PLYMOUTH (CBS) – Massachusetts Gov. Charlie Baker said the state is expecting another summer with a high number of cases of Eastern Equine Encephalitis (EEE).
Baker spoke about EEE preparations during a press conference Tuesday in Plymouth.
“Every few years there are outbreaks with a higher number of cases,” said Baker. “We saw one of those just last summer. During the 2019 season, there were 12 human cases of EEE and six people died from those infections. It’s important to keep in mind that EEE outbreaks typically last two or three years. That means that we can expect the 2020 season to feature a high number of cases, again.”
Mosquitoes have already tested positive for EEE in Wendell, as well as the Orange and Athol area. Massachusetts Public Health Commissioner Monica Bharel said early July is the earliest EEE has been found in mosquitoes in 20 years.
“We are stepping up our surveillance this season and stepping up the accuracy and rapidity with which we provide that information, so that we can use a data driven approach to address this public health issue,” said Bharel.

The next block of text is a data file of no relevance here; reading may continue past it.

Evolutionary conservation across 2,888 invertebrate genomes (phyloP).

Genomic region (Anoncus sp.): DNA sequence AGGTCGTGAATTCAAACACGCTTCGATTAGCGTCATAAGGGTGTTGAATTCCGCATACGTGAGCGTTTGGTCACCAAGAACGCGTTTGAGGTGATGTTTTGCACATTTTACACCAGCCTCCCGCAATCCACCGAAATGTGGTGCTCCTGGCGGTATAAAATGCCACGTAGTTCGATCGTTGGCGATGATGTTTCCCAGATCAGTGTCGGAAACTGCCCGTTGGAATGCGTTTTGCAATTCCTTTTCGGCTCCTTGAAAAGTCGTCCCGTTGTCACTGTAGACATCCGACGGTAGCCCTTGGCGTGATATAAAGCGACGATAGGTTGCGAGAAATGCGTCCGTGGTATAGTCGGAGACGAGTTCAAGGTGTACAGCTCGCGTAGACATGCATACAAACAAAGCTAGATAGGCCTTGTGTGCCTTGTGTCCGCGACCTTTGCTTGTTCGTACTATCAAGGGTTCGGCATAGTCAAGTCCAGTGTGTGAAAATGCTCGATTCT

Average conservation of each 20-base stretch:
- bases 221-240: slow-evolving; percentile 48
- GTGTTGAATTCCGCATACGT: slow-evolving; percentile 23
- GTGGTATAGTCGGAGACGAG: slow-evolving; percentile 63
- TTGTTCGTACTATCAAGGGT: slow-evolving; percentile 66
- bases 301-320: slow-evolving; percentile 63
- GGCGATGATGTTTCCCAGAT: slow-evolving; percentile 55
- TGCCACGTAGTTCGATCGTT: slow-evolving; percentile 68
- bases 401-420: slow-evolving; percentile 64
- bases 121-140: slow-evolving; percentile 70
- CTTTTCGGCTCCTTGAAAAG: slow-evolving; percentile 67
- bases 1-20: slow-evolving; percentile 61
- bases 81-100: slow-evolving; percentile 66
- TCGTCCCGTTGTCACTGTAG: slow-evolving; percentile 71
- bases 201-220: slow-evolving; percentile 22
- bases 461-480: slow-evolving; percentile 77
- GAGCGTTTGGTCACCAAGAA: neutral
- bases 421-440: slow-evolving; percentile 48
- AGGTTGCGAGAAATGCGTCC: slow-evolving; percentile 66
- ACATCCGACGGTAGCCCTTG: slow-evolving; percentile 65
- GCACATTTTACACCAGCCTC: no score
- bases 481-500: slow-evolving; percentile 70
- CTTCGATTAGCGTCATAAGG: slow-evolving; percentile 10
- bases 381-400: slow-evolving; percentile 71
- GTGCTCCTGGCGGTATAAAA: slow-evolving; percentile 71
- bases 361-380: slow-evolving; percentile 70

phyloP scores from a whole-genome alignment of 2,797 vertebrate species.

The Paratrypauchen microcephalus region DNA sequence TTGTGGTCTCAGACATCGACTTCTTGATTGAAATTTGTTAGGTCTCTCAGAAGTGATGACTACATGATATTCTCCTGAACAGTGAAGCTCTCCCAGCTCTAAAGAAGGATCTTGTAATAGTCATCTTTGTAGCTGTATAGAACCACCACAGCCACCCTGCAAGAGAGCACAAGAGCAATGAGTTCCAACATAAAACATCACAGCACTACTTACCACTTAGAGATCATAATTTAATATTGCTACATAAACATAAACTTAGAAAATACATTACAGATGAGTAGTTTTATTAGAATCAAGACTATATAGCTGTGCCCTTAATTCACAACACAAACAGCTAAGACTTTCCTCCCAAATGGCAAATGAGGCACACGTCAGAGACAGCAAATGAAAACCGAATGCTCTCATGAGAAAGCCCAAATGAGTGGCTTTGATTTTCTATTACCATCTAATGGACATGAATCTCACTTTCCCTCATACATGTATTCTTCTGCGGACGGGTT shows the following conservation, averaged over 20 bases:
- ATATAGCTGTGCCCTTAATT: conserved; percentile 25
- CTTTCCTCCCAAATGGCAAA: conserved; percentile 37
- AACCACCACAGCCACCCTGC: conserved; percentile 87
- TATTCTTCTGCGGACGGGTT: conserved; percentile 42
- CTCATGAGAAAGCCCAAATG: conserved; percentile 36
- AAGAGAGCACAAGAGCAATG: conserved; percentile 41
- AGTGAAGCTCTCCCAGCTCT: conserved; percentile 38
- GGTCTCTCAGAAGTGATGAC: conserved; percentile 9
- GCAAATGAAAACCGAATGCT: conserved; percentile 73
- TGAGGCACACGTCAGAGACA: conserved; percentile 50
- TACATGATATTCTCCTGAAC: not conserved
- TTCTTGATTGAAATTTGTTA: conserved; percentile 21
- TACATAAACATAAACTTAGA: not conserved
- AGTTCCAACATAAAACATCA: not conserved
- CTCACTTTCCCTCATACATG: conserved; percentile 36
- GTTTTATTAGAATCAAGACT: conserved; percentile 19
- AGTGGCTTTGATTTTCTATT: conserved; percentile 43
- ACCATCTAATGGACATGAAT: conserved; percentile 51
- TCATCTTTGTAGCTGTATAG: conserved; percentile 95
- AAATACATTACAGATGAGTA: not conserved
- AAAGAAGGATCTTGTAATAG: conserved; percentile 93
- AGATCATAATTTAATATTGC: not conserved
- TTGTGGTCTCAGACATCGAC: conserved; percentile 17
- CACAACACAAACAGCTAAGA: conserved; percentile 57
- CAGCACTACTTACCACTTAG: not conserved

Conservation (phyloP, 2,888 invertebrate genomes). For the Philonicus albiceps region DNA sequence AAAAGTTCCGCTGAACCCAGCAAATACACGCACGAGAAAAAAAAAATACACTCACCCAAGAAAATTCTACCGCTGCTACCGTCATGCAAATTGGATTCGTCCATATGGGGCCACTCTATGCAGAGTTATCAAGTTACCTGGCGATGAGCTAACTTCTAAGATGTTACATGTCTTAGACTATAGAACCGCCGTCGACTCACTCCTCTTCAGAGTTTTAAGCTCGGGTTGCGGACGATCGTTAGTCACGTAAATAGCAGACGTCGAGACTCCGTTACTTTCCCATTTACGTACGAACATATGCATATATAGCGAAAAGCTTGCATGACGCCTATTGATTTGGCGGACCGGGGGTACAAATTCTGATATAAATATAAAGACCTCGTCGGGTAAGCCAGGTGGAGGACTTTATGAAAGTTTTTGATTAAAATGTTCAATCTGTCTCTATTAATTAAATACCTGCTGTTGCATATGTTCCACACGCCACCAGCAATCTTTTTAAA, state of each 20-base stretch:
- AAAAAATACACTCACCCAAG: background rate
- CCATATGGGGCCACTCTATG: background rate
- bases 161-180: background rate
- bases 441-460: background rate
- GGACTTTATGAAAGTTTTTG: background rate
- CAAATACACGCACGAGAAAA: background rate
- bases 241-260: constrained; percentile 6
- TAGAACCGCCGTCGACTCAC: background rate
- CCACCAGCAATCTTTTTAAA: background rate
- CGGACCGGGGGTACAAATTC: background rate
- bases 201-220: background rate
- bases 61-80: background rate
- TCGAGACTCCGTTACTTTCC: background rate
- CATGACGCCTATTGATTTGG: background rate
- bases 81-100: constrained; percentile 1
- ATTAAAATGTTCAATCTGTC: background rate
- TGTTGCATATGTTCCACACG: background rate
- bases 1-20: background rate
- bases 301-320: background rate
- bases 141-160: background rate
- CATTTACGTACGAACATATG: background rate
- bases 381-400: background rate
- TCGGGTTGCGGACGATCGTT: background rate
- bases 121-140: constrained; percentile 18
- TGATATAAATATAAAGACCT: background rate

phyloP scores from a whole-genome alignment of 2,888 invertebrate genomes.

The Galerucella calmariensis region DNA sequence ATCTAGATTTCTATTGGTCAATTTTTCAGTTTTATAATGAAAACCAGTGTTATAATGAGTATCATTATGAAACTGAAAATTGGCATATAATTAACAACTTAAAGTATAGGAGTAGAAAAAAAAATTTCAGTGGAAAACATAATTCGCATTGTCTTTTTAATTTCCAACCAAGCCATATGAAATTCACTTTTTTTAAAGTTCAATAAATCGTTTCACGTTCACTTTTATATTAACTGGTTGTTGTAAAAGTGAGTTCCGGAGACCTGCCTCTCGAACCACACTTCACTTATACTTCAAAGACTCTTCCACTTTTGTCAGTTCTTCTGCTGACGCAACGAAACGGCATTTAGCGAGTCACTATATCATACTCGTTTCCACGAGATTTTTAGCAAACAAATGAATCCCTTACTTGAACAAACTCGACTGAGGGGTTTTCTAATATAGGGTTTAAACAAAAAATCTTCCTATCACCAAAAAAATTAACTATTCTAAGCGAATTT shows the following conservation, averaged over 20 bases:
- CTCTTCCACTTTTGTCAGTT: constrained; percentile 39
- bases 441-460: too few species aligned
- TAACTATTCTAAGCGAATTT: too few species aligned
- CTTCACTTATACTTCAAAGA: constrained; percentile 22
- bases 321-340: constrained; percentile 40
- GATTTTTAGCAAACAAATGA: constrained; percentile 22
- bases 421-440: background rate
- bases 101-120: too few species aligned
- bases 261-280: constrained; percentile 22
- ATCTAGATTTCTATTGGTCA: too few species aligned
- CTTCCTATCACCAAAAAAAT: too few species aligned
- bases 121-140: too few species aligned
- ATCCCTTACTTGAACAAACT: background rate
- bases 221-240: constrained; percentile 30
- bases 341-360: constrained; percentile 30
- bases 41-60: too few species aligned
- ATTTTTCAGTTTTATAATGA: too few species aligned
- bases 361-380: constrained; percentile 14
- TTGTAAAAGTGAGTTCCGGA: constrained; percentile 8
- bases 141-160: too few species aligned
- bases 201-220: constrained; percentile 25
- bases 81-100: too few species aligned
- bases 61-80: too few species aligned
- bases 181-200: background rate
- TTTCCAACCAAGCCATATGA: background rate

Horse owners are asked to be aware that EEE causes fatal neurologic diseases. Eight horses died of the virus last year.
“There’s an effective vaccine for horses. There is not, unfortunately, a treatment or vaccine available for humans,” said Kathleen Theoharides, Secretary for the Executive Office of Energy and Environmental Affairs.
Bharel and Baker said that, especially during the coronavirus pandemic, it is critical for people to get outside. But they urged residents to use bug spray and wear long sleeves or pants when possible in order to prevent the spread of EEE.
“We want the residents of Massachusetts to go outside and enjoy outdoor time with their families,” said Bharel. “But just like we asked you to take precautions against the other virus that causes COVID, we ask you to take enhanced precautions against EEE, so that we can protect ourselves and continue to enjoy the outdoors.”
For more information on EEE, visit the state’s website.